Censor.NET reports citing Bloomberg.
Crude supplies rose to 490.7 million barrels last week, leaving stockpiles more than 120 million barrels above the five-year seasonal average, government data showed. The discount of crude in New York to global marker Brent earlier dropped to an 11-month low amid expectations that a 40-year-old ban on most American crude exports will be lifted. Futures maintained losses after the Federal Reserve raised interest rates for the first time in almost a decade.
West Texas Intermediate oil for January delivery dropped $1.83, or 4.9 percent, to close at $35.52 a barrel on the New York Mercantile Exchange. It's the lowest settlement since February 2009. The volume of all futures traded was 32 percent above the 100-day average at 3:01 p.m.
Brent for January delivery, which expired today, fell $1.26, or 3.3 percent, to $37.19 a barrel on the London-based ICE Futures Europe exchange. It was the lowest close since Dec. 24, 2008. The more-active February contract slid 3.5 percent to $37.39.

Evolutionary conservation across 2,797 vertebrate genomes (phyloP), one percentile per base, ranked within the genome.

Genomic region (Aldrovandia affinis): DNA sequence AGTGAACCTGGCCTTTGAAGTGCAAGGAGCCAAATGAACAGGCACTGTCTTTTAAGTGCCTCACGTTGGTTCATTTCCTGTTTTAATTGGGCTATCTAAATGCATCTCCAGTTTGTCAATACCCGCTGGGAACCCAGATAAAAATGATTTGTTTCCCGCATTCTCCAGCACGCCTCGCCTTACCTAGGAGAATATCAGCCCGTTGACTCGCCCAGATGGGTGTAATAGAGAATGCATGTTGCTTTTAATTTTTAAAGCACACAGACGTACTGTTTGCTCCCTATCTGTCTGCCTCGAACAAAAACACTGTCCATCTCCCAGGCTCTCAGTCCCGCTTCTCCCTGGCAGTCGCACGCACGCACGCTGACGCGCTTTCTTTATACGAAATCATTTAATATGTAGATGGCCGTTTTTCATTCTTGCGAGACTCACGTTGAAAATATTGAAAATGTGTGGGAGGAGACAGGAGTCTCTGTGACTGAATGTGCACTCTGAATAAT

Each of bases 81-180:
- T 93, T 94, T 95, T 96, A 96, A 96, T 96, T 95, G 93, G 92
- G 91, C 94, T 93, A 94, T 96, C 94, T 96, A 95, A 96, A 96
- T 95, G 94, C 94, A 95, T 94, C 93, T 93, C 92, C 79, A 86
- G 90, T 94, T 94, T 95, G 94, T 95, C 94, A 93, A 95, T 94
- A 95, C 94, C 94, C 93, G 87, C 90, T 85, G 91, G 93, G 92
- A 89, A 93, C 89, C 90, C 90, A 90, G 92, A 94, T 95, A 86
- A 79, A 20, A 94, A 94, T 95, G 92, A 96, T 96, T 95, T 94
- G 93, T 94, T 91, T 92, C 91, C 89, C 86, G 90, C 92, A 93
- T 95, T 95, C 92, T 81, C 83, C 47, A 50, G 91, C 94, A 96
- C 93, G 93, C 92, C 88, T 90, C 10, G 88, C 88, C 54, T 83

WTI futures for January closed at $1.67 a barrel below Brent after shrinking to as little as 20 cents, the smallest discount in a year. The WTI February contract earlier traded at a premium to the international benchmark for the first time in five years.
Nationwide crude stockpiles rose 4.8 million barrels in the week ended Dec. 11. Crude supplies at Cushing, Oklahoma, the delivery point for WTI futures and the nation's biggest oil-storage hub, rose 607,000 barrels to 60.1 million, the highest since May.
"Prices are going to go as low as they have to change behavior," said Rob Haworth, a senior investment strategist in Seattle at U.S. Bank Wealth Management, which oversees $128 billion of assets. "We're still pumping too much oil and storing it and until that stops prices will be under pressure."
Limits on U.S. crude exports would be lifted immediately, according to a bill released early Wednesday by the House Appropriations Committee. The change would allow the president to impose restrictions on exports for national-security reasons and in case of a shortage. The House plans to vote Thursday, Representative John Kline, a Minnesota Republican, said after meeting with fellow party members.
The U.S. restricted crude exports during the energy shortages of the 1970s. Producers including Continental Resources Inc., Pioneer Natural Resources Co. and ConocoPhillips have been pressing for an end to rules that block overseas shipments of most raw, unprocessed oil while not curbing sales of refined products such as gasoline and diesel.
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